A Nova Scotia health department study obtained by CBC outlines the significant social costs of drinking.

An internal report prepared by the Nova Scotia government reveals that revenue from selling booze is easily eclipsed by how much is spent on alcohol-related health, hospital and police costs.

The report was obtained by CBC News and shows Nova Scotians drinking more than most Canadians.

The report was prepared by health department staff two years ago, but never released. It uses data from 2002 onward and provides an overview of how much Nova Scotians drink and the effect on their health.

One of the conclusions is that alcohol-related direct and indirect social costs were nearly $500 million in 2006, more than double the revenue from alochol brought in to the government.

Health minister Leo Glavine says there needs to be a cultural shift in how Nova Scotians treat booze.

"To see that that we have trends which are really quite alarming, that's probably what the report confirms," he said.

Some of the findings include:

  • In 2007-2008, 38.9 per cent of males and 17.5 per cent of females drank heavily at least once a month. During the same period, 17.9 per cent of males and seven per cent of females engaged in weekly heavy drinking.
  • Heavy drinking is particularly high with young adults. In 2004, the usual consumption pattern for more than half of Nova Scotia undergraduates students when they drank was five drinks or more. More than a quarter drank heavily once a week.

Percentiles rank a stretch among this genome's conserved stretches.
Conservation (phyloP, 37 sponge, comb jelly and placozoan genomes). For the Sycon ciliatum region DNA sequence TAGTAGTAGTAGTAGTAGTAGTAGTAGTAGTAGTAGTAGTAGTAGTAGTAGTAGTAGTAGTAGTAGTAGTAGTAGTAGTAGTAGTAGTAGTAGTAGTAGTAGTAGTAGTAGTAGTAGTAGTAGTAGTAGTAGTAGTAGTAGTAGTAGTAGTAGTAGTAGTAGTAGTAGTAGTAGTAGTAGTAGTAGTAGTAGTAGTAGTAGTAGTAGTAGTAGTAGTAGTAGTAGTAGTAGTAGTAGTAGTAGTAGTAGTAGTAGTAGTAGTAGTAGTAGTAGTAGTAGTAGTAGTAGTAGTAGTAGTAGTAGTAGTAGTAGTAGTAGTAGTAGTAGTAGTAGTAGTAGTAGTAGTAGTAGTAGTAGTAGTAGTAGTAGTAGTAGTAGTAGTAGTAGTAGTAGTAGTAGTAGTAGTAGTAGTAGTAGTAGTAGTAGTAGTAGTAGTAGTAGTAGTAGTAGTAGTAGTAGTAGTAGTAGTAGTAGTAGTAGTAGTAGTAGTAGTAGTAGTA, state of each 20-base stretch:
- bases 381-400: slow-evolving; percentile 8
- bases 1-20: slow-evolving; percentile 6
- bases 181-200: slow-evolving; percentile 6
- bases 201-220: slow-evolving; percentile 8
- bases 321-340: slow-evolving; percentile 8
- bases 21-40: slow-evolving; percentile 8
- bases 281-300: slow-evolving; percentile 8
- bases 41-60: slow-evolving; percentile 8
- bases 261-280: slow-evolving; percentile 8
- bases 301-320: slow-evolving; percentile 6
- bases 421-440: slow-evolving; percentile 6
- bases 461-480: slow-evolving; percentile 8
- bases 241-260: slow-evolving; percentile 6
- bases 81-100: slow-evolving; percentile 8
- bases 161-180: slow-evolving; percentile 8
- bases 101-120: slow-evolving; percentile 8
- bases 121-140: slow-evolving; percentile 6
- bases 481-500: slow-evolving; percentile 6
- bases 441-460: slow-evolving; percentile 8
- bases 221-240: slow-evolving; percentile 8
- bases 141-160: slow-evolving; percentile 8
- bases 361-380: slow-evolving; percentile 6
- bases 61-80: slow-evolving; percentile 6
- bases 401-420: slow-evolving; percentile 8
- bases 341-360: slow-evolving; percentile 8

• The average age of a persona taking their first drink was under 13 years old.
  • Girls are now drinking as much as boys.
  • Alcohol related mortality increased by 27 per cent from 2002 to 2008. In 2008, 231 Nova Scotians died from alcohol-related causes.
  • The proportion of car crashes causing serious injury in Nova Scotia, and which involved impaired driving, is significantly higher than Canadian rates.

The report also concludes the number of liquor stores, bars and restaurants serving alcohol increased. The number of retail outlets jumped 65 per cent between 2000 and 2009.

Glavine won’t say what he will do to combat alcohol problems. He said he’s new to the job and needs time to consider the best course.

Costs of alcohol in Nova Scotia

Direct Costs 2006
Health-care $115,665,581
Law enforcement $91,588,246
Other costs $35,667,688
Total direct costs $242,931,515
Indirect Costs
Productivity loss due to disability $214,873,294
Productivity loss from premature mortality $34,732,943
Total indirect costs $249,606,237
Total costs $492,537,752
Revenues (2006) $224.2 million